• Gurieva T.
      • Dautzenberg M.J.D.
      • Gniadkowski M.
      • Derde L.P.G.
      • Bonten M.J.M.
      • Bootsma M.C.J.
      The transmissibility of antibiotic-resistant Enterobacteriaceae in intensive care units.
      with transmission parameter(β),number of susceptible patients (S), number of colonized patients (C), and the number of patients in the ward (N), excluding isolated patients. Patient OXA-181 acquisition was based on their proximity to a colonized patient. We assumed that once colonized, patients remained colonized for the rest of their hospitalization.
      The model triggered 3 outbreak management actions when a colonized patient was detected. First, the patient was isolated, or cohorted if no single rooms were available. We assumed this was 100% effective for this evaluation. Patients in the same room were screened and their beds flagged for cleaning after their discharge. Lastly, the colonized patient’s bed was closed until all contact screening swabs were reported as negative. Bed closures occurred when a colonized patient left the bed due to isolation or discharge, and in cases where the patient occupied a multibed room, multiple beds were closed as a result of a single detection. Additional model details are provided in the Supplementary Materials.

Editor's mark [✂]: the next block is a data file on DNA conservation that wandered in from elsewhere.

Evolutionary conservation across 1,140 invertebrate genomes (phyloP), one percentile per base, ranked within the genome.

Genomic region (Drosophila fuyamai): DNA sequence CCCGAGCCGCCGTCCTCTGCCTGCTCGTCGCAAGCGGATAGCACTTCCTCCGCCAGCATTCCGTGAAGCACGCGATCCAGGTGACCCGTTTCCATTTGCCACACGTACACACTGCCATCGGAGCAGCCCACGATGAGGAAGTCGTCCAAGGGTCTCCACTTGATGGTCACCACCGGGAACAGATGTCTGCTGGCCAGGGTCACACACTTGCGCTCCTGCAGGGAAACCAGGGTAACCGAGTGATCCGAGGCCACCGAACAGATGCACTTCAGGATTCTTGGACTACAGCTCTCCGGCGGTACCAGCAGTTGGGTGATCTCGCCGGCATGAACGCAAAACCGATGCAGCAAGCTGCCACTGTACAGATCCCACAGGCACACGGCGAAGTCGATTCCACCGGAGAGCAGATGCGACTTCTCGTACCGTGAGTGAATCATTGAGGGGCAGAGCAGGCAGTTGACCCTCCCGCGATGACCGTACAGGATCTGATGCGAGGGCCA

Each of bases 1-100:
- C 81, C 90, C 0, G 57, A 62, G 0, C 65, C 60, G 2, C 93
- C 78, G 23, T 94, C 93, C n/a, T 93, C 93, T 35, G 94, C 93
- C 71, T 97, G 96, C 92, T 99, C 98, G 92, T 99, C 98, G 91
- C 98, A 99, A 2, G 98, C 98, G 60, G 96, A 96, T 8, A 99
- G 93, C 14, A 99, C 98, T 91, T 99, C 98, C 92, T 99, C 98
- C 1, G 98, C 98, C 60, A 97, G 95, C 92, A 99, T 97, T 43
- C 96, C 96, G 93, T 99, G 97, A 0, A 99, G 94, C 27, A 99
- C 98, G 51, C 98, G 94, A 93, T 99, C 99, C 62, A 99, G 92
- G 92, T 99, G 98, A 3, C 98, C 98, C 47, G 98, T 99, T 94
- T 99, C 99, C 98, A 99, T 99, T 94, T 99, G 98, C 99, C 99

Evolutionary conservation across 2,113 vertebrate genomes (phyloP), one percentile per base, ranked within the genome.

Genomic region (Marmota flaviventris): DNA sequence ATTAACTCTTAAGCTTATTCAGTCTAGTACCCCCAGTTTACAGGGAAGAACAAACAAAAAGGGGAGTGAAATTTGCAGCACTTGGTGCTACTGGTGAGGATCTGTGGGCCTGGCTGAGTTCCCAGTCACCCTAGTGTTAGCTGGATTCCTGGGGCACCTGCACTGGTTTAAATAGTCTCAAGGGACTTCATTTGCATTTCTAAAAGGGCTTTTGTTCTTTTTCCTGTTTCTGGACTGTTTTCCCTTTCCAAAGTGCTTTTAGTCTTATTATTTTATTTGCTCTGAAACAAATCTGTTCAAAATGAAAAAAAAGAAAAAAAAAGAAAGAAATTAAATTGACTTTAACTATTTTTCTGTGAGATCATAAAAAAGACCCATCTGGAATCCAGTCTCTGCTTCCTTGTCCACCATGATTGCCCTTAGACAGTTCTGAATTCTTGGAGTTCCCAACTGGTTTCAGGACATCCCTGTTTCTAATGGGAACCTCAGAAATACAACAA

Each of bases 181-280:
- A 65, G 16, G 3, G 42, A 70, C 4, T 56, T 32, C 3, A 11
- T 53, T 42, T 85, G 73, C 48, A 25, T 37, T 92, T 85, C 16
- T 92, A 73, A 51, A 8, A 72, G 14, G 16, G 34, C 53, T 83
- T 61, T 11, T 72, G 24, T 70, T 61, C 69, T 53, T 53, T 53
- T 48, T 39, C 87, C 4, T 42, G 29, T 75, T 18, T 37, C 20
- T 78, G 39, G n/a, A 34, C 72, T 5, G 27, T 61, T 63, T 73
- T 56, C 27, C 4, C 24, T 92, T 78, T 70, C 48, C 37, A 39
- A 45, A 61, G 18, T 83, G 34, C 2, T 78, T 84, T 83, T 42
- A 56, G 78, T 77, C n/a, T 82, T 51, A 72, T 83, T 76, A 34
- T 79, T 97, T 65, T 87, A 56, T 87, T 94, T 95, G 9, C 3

Data Sources